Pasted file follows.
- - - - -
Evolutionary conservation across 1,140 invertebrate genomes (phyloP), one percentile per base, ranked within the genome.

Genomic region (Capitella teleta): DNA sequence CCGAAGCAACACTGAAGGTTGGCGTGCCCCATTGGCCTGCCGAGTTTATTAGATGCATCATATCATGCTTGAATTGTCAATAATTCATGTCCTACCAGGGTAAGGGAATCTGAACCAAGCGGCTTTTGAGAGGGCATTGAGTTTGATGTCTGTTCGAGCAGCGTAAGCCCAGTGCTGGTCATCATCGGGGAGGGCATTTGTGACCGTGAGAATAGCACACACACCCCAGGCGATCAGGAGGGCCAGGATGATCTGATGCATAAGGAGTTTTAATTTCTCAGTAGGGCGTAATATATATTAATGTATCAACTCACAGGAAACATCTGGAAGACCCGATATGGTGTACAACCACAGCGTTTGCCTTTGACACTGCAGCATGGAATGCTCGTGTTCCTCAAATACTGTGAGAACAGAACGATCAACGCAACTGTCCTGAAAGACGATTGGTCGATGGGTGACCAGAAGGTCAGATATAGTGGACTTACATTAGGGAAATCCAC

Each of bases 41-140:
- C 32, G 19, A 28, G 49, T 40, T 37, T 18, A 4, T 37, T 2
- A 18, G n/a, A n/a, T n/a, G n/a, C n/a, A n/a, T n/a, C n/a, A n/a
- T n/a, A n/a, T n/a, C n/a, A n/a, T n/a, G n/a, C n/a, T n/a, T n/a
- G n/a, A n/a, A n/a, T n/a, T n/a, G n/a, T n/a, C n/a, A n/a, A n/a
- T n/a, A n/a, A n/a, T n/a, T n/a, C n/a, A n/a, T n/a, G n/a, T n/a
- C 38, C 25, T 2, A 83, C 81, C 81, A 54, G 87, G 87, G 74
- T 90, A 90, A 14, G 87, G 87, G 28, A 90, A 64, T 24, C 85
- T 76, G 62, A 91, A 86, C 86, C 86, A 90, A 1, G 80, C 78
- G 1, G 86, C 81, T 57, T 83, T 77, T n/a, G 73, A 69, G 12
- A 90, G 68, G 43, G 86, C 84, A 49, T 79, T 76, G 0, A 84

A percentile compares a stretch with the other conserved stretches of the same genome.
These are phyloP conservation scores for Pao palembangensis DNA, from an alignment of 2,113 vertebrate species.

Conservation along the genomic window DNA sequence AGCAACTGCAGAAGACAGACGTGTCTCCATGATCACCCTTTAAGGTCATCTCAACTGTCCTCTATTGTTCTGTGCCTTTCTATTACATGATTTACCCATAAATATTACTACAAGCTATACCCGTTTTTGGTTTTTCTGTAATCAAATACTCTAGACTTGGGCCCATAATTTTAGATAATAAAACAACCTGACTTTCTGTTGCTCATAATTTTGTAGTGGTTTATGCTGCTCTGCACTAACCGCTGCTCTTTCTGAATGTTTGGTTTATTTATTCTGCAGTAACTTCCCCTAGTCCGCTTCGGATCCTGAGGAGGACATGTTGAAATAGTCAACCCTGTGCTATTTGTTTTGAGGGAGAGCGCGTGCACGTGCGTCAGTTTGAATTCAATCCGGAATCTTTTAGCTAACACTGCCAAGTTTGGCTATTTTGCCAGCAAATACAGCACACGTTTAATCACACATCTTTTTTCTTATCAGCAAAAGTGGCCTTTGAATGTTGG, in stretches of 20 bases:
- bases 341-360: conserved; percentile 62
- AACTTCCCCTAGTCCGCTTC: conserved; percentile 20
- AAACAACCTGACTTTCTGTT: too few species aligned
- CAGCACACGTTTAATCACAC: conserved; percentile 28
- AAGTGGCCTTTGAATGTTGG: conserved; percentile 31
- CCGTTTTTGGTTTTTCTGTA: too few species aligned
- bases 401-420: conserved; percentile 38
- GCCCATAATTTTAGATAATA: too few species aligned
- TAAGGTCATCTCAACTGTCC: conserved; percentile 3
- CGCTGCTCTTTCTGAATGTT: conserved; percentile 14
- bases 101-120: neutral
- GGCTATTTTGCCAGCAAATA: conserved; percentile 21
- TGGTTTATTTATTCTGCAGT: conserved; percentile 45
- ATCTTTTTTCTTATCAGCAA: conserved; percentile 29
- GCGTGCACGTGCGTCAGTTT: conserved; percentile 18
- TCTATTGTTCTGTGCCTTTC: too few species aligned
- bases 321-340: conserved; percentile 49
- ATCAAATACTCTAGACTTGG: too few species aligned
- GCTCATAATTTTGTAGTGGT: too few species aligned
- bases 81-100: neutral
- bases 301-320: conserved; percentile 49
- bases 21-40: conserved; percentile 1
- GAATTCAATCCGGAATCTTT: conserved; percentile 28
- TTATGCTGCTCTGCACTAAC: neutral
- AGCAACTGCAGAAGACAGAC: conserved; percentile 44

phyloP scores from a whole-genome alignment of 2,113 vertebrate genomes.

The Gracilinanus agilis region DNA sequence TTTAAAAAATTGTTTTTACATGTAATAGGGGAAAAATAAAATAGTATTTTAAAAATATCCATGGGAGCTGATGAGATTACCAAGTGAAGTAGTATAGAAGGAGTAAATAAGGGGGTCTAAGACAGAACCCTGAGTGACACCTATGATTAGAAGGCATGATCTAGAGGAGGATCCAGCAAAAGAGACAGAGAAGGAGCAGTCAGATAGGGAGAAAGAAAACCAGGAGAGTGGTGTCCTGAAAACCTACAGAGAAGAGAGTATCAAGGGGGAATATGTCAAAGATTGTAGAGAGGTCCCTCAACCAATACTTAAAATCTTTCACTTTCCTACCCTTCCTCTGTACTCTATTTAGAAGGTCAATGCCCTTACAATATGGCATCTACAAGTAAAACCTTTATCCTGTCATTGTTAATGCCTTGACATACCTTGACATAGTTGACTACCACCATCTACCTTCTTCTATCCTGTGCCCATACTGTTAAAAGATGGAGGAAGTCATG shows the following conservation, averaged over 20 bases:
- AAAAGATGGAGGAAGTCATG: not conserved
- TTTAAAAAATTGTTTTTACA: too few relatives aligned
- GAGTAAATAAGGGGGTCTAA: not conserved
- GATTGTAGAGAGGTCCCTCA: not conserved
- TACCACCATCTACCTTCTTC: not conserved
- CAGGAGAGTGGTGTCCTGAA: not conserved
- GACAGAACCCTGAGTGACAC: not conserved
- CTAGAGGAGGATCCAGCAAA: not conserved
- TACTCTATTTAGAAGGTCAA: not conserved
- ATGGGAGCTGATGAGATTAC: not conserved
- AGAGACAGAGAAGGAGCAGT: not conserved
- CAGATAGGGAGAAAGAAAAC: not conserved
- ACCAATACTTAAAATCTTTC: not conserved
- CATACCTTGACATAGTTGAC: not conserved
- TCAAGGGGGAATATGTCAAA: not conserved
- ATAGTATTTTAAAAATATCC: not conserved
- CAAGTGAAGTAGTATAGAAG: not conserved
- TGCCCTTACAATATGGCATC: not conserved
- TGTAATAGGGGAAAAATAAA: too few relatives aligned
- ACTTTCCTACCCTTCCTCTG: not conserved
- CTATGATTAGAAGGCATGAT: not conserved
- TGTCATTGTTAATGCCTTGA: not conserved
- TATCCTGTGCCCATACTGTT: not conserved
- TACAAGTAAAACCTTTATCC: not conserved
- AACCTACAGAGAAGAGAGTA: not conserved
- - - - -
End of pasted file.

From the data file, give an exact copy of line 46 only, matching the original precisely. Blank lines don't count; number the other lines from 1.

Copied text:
- GAGTAAATAAGGGGGTCTAA: not conserved